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How can you tell whether a graphic will support or disrupt learning?

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That’s one of the questions I had never asked myself before I started reading extensively on the topic of using visuals in e-learning. I used to think that it was always good to have a picture or a diagram next to any text, and it was the cost and creativity required that prevented me from uploading hundreds of graphs and photos to accompany everything I wrote. Now things have changed: it is great to be able to justify your decision to add or not to add graphics.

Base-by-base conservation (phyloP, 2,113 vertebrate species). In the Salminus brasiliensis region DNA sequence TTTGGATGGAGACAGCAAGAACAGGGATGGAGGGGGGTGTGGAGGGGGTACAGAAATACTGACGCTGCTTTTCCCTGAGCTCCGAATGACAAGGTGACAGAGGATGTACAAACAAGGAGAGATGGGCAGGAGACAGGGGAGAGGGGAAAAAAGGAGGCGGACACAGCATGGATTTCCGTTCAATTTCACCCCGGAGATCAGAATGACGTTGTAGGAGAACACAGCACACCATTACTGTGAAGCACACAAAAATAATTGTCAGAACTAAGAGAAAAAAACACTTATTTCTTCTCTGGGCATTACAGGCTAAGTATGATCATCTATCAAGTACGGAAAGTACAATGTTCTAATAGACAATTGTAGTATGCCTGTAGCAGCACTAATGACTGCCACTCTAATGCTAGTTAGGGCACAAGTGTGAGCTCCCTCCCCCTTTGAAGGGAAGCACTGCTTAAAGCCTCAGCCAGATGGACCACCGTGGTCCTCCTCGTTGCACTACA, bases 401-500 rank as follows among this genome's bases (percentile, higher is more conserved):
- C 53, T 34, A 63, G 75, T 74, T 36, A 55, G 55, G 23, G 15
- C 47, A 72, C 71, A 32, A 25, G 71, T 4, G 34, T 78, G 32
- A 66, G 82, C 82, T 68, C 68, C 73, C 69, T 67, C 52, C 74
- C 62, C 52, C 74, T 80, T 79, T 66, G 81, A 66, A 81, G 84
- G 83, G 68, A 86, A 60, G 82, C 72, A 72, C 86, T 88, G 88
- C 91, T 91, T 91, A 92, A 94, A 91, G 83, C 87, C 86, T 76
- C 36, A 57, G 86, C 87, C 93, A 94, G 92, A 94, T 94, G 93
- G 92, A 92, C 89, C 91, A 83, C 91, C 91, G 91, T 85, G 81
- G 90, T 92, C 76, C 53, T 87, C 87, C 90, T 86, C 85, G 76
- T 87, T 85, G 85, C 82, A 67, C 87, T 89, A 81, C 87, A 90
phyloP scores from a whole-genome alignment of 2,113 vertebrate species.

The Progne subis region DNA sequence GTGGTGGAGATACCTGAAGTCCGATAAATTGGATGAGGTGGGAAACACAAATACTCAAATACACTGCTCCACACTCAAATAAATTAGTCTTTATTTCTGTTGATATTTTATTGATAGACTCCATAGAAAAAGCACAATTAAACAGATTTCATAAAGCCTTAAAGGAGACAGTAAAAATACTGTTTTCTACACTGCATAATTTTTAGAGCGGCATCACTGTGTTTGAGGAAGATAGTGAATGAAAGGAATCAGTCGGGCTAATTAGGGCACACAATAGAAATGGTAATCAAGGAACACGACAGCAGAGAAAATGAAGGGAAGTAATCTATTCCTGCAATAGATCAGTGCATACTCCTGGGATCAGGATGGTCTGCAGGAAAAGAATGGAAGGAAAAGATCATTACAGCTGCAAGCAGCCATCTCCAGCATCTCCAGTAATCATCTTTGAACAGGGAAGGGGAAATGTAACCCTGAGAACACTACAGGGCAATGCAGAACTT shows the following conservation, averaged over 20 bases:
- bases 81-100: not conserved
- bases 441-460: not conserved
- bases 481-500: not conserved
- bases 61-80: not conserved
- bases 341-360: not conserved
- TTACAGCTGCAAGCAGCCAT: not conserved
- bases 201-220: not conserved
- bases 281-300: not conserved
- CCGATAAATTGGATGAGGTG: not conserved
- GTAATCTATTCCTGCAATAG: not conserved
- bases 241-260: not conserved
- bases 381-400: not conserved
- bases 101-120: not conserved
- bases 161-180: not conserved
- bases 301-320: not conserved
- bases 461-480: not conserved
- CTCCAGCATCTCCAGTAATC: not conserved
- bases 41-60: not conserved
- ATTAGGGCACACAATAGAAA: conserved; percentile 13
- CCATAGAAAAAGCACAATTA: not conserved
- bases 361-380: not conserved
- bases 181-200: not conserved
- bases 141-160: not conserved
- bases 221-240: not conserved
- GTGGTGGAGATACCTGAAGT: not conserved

So far I have read two books on the topic, but both of them are good.

Graphics for Learning by Clark & Lyons takes more of a HOW TO approach and is well illustrated.

The Cambridge Encyclopedia of Multimedia Learning is a great handbook when it comes to WHY you should or should not combine certain media in a certain way. I was surprised to discover about two dozen different principles there: the editors did a very good job getting everything described in such a concise and readable manner. The fact that I did not fall asleep every other chapter while doing the initial flicking through does mean something: it is difficult to make me read encyclopaedias as enthusistically as I read whodunnits.

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